Little remarked this week, amid the Republican celebrations and the weeping and gnashing of teeth among the Democrats, is this: it was not all about Donald Trump. It was on the whole a normal election in which the party opposed to the president made some gains, both Democrats and Republicans notched some wins and took some losses. Winners were gracious, losers stoic. Nobody alleged they’d been defrauded of victory.
We could be seeing the beginning of the decay of Trumpism, much as a radioactive isotope loses half its strength as it decays.
Wait—this just in! Ciattarelli, backed by Donald Trump, has refused to concede. Otherwise, Donald Trump allowed himself, in the interest of winning Virginia, to be confined to TV rallies in the rural precincts of Southside and Southwest Virginia, while allowing his anointed candidate, Glenn Younkin, to establish an identity as a reasonable, cultured suburbanite concerned about the schools. Trump was nowhere to be seen in New Jersey, where Ciattarelli nearly won.
We could be seeing the beginning of the decay of Trumpism, much as a radioactive isotope loses half its strength as it decays. Of course he still has his base that believes any arrant foolishness that comes out of his mouth, but there are also about as many Republicans who would really prefer that he not be their presidential nominee in 2024. The base is probably slowly shrinking without Trump stirring them up constantly on Twitter. At best it’s a significant minority of the electorate, around 40 percent at most, probably less now.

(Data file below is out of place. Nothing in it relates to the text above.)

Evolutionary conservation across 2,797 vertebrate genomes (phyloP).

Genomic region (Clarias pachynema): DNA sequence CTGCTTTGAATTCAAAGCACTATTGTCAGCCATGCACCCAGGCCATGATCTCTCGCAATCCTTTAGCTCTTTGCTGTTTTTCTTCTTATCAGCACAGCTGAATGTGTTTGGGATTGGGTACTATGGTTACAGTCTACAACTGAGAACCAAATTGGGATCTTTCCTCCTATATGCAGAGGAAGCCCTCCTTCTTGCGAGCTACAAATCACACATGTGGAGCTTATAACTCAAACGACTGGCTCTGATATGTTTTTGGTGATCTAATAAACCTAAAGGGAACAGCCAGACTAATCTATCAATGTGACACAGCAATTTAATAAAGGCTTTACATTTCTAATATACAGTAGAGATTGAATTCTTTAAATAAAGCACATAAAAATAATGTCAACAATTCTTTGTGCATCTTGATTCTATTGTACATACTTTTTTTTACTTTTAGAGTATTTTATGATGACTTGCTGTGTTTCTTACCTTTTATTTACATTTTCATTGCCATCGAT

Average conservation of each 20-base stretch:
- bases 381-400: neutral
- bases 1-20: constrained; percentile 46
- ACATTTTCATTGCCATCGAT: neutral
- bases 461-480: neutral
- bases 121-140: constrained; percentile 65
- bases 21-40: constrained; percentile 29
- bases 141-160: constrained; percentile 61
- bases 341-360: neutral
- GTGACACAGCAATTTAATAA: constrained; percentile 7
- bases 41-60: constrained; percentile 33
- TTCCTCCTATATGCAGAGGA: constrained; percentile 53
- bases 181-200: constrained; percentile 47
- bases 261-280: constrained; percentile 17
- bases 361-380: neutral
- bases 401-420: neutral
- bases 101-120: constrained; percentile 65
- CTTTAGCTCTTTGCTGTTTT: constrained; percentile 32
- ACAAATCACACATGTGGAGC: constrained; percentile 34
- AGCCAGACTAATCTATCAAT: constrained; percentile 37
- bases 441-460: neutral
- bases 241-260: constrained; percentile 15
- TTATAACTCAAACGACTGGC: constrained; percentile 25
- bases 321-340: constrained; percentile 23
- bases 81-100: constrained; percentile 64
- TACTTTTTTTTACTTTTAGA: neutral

The newly reemerging Republican establishment will have the challenge of humoring the Trump base with dog-whistle rhetoric, while they get about their real business of reestablishing GOP dominance in the suburbs and among educated White women. This is no easy task; if they fail, many of these Trumpers might feel disrespected and ignored, and stop voting. Or the suburbanites might come to see themselves being used by the Trumpers. A delicate dance indeed.
The challenge for the Democrats is also daunting, as Trumpism decays and normal politics resumes. As we could see in the Virginia campaign, Trump was McAuliffe’s trump card: when all else failed, he could try to scare voters by treating Youngkin as a Trump clone. It didn’t work.
It did work in 2020, when Biden’s main argument was that he was the anti-Trump. But even back then, many voters who despised Trump and voted for Biden then voted GOP down-ballot. Biden’s win was an anti-Trump referendum. It was not an endorsement of the Build Back Better program.
Democrats have just a year to figure out and sell a positive message against a post-Trump Republican Party. The Republicans pretty much have their message.